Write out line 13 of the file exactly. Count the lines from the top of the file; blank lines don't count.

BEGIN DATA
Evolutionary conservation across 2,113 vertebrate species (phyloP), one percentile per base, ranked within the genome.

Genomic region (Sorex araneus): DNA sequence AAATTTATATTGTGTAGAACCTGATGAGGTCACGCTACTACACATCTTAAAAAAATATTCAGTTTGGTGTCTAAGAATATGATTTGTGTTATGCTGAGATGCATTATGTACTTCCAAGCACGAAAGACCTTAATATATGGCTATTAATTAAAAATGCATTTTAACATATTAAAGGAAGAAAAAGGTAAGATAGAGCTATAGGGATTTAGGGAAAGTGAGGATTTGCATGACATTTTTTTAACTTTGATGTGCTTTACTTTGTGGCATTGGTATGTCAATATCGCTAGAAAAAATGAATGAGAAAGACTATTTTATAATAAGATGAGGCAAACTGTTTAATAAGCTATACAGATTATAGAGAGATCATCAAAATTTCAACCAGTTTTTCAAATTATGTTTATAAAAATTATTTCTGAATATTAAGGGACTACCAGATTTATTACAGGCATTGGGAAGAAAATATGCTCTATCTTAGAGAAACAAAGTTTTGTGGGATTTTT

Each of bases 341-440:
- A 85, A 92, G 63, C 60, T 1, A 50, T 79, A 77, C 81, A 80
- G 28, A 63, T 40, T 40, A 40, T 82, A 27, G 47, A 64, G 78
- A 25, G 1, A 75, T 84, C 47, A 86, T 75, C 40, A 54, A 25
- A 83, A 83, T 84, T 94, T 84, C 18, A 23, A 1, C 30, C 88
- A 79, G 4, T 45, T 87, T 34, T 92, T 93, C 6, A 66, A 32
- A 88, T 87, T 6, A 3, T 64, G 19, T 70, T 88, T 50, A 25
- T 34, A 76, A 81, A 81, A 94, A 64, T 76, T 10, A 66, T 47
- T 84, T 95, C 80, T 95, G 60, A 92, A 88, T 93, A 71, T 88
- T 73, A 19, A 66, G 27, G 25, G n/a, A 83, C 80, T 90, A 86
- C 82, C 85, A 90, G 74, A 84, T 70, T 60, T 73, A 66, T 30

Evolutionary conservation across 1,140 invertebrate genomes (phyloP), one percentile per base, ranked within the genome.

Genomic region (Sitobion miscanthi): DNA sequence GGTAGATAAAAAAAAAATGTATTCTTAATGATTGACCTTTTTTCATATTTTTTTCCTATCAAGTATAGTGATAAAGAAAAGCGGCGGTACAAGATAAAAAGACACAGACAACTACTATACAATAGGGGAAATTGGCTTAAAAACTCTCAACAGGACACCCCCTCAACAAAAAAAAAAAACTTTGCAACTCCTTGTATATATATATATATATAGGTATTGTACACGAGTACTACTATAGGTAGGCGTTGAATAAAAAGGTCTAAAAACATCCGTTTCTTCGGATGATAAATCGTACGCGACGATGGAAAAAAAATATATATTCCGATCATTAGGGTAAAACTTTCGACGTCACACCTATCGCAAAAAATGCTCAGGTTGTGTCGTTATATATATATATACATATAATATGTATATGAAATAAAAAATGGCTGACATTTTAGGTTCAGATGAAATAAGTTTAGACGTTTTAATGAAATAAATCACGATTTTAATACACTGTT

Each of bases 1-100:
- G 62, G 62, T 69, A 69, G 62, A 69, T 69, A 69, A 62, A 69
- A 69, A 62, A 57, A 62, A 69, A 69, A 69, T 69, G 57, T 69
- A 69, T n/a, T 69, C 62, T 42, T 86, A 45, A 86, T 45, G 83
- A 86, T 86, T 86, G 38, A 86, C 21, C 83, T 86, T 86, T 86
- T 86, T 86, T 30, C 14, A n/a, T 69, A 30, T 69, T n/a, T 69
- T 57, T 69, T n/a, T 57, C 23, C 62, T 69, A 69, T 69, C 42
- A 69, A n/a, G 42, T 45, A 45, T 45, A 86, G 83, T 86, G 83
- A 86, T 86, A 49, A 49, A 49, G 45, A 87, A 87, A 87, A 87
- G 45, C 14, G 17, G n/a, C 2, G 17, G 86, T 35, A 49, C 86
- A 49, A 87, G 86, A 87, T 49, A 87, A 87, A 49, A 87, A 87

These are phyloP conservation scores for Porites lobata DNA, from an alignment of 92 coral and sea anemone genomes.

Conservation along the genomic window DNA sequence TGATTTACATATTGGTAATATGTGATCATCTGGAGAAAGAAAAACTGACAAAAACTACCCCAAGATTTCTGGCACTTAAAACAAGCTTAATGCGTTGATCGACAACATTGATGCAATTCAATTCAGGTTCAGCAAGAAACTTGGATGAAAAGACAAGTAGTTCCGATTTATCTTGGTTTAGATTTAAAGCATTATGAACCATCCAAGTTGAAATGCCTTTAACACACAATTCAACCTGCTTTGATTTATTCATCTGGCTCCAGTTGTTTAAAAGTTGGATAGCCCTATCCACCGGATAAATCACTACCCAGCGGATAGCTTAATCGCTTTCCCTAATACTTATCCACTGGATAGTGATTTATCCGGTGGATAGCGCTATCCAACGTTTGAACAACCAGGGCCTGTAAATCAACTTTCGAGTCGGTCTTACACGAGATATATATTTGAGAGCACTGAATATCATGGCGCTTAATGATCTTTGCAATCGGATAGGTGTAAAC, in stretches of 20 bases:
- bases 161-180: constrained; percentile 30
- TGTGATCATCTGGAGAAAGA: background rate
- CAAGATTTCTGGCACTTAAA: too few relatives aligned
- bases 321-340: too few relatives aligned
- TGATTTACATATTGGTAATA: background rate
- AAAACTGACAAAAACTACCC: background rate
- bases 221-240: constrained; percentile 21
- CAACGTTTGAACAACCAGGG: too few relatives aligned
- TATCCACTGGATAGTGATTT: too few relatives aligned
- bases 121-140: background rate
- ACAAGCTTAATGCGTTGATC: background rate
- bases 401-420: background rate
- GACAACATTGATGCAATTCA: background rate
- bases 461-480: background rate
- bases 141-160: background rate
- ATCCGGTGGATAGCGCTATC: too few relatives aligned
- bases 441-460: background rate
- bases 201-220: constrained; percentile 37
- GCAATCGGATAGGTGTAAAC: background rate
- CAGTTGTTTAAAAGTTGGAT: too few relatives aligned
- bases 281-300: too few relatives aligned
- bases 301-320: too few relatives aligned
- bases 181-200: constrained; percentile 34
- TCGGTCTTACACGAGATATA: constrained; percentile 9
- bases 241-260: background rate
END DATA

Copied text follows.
- C 82, C 85, A 90, G 74, A 84, T 70, T 60, T 73, A 66, T 30